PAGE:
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Are You Still Distracted after You Put Your Phone Down?

Wednesday, May 03, 2017By Richard Alexander

Your phone rings while you are driving. Being cautious not to cause a crash or get a ticket for talking on a hand-held phone while driving, you pull over and answer the incoming call. Unfortunately, the conversation results in a heated argument. As soon as you hang up, you put the car in gear and start driving again. But even when the phone conversation is over, thoughts about the argument continue to linger in your mind.

Or, simply imagine this: You stop at a red light, grab your smartphone, and tweet to vent your frustration about the heavy traffic. By the time you start moving again, your mind wanders in anticipation of the number of followers who might have reacted to or sympathized with your social media post.

How often do you encounter these scenarios? And, how do you feel about them?

Researchers at the AAA Foundation for Traffic & Safety described this phenomenon as a hangover effect of mobile phone use. In the same way that alcohol hangover leaves a residual effect in the body, using a smartphone and its voice-to-text features (such as making phone calls, checking social media posts, and/or text messaging) occupies the mind even after you put your phone down.

Significantly, researchers concluded that “the mind stays distracted for up to 27 seconds” after performing any task using a smartphone.

Robert Sinclair, a spokesperson for AAA, warns the public of the dangers of this hangover effect. A lot could happen on the road within the average 27-second span of distraction after mobile phone use. In the worst cases, drivers lose focus. Their eyes may stay transfixed on the road but what they see does not seem to matter. They may continue to drive but not be concerned with the safety of pedestrians crossing or other vehicles on the road. Sinclair and others in his community call this “inattention blindness” caused by the distraction.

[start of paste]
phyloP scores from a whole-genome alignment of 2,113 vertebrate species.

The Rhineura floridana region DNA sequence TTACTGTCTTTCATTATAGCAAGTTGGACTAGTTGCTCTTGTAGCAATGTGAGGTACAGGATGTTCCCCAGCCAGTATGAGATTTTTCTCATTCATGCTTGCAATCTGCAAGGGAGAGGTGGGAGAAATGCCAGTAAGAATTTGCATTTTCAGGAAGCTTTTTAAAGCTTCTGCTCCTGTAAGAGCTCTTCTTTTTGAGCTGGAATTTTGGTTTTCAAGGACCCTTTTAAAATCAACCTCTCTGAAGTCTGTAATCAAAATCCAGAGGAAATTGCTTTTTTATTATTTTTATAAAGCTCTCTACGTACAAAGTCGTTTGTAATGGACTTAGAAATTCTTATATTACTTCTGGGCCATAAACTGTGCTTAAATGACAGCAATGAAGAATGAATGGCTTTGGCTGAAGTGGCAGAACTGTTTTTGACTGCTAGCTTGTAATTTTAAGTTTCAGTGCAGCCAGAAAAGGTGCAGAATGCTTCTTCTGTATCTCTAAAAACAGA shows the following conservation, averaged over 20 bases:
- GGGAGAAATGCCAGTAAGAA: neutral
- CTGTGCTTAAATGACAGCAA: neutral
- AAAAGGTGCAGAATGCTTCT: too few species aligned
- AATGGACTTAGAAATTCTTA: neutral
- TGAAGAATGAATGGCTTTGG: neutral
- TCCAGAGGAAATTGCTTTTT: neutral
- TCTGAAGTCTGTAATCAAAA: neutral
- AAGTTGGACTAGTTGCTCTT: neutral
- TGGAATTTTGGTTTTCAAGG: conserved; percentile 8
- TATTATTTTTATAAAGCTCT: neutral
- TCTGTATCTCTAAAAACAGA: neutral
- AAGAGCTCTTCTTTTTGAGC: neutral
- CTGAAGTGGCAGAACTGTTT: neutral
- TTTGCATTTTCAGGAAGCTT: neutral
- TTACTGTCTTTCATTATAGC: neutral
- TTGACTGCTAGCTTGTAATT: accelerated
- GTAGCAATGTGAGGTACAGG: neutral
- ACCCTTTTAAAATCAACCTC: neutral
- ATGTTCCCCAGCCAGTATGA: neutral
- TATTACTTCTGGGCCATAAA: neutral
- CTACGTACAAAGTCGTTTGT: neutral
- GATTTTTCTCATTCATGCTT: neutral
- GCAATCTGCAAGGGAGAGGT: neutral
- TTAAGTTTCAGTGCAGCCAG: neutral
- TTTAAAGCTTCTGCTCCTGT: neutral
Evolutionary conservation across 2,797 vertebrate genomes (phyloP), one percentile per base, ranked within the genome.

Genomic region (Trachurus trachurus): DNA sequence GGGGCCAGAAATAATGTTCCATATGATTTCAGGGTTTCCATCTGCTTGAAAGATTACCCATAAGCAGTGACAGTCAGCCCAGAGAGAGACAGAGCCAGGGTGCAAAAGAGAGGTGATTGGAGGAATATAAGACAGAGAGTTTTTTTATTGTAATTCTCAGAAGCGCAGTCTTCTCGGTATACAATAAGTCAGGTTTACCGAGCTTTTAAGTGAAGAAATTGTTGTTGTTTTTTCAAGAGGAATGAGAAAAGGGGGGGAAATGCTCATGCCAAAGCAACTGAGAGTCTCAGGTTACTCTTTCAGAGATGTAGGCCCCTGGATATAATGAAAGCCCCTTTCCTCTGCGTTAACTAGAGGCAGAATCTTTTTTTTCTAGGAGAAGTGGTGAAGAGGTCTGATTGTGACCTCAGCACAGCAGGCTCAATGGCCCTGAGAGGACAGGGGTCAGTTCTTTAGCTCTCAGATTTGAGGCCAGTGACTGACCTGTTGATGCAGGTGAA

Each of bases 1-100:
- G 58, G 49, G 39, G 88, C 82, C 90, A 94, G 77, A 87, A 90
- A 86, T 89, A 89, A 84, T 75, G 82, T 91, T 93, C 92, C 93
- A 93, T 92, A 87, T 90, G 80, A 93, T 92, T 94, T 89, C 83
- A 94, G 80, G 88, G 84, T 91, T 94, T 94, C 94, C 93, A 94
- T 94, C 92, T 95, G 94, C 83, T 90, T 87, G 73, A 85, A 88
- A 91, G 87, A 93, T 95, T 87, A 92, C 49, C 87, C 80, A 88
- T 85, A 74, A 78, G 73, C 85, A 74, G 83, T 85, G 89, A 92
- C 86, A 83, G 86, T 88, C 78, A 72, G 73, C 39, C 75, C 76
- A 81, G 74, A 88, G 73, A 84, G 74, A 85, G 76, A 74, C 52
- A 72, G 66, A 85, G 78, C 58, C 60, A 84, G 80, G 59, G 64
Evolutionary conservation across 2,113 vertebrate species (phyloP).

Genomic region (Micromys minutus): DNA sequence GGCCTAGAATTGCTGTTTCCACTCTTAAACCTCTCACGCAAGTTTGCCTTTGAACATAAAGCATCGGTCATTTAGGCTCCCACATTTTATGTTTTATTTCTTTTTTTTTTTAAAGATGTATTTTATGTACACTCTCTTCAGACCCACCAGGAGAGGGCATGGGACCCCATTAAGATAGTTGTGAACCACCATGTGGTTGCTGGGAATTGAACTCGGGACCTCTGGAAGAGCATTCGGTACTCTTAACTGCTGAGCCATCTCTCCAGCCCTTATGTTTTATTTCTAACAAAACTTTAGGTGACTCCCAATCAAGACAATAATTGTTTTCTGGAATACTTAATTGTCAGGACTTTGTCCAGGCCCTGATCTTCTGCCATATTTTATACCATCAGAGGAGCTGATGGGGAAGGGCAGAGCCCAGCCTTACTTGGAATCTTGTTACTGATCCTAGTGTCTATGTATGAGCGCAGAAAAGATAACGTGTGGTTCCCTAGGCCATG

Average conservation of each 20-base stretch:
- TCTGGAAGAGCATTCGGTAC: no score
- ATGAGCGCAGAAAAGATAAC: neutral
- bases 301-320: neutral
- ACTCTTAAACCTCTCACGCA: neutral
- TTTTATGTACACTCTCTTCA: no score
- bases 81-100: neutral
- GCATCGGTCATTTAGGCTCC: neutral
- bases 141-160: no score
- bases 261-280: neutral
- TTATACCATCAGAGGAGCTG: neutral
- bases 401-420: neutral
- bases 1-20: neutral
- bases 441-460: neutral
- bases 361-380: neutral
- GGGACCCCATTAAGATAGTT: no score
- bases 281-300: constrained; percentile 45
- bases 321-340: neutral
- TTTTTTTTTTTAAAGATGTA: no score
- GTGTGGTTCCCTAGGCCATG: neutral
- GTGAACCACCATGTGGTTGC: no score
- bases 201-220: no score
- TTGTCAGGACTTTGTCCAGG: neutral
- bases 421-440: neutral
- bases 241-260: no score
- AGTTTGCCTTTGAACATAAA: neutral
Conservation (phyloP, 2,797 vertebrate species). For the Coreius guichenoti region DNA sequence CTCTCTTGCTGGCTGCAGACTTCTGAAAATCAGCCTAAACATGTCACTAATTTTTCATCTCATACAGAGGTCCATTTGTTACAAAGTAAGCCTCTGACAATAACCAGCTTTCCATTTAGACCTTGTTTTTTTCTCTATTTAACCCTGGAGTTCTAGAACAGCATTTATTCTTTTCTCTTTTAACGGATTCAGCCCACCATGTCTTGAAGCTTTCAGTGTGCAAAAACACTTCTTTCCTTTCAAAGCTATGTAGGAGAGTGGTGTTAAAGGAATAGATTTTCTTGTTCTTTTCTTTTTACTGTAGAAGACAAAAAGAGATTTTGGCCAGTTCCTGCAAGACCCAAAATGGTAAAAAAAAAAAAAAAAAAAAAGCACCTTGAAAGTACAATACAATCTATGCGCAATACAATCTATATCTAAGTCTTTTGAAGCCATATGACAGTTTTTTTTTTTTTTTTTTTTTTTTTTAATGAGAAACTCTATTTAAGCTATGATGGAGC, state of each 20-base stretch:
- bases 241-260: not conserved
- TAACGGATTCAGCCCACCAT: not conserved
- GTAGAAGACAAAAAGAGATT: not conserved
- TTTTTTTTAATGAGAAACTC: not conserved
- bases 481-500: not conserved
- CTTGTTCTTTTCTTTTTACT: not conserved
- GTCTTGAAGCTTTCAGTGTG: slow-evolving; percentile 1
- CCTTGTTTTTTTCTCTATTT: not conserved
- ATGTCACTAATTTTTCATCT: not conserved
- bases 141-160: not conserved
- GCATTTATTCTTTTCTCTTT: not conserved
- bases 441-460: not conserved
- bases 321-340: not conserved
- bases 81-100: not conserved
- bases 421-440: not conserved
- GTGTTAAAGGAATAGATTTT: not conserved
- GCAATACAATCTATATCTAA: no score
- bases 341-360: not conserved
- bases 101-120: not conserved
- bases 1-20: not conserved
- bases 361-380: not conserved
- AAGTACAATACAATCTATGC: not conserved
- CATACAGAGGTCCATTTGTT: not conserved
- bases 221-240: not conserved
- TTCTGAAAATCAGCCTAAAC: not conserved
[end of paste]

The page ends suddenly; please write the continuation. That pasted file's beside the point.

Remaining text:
Distractions continue to increase the likelihood of road accidents and death. Obviously, smartphones are the main causes of distraction because 80% of drivers own these phones, as reported in 2014.

Some states have imposed prohibitions on making calls and text messaging using hand-held phones while driving to minimize the level of distraction.

Distracted driving incidents are all too common. If you or a family member has been severely injured or killed in an incident with a distracted driver, contact the Alexander Law Group, LLP at 888-777-1776. Initial consultations are free and confidential.

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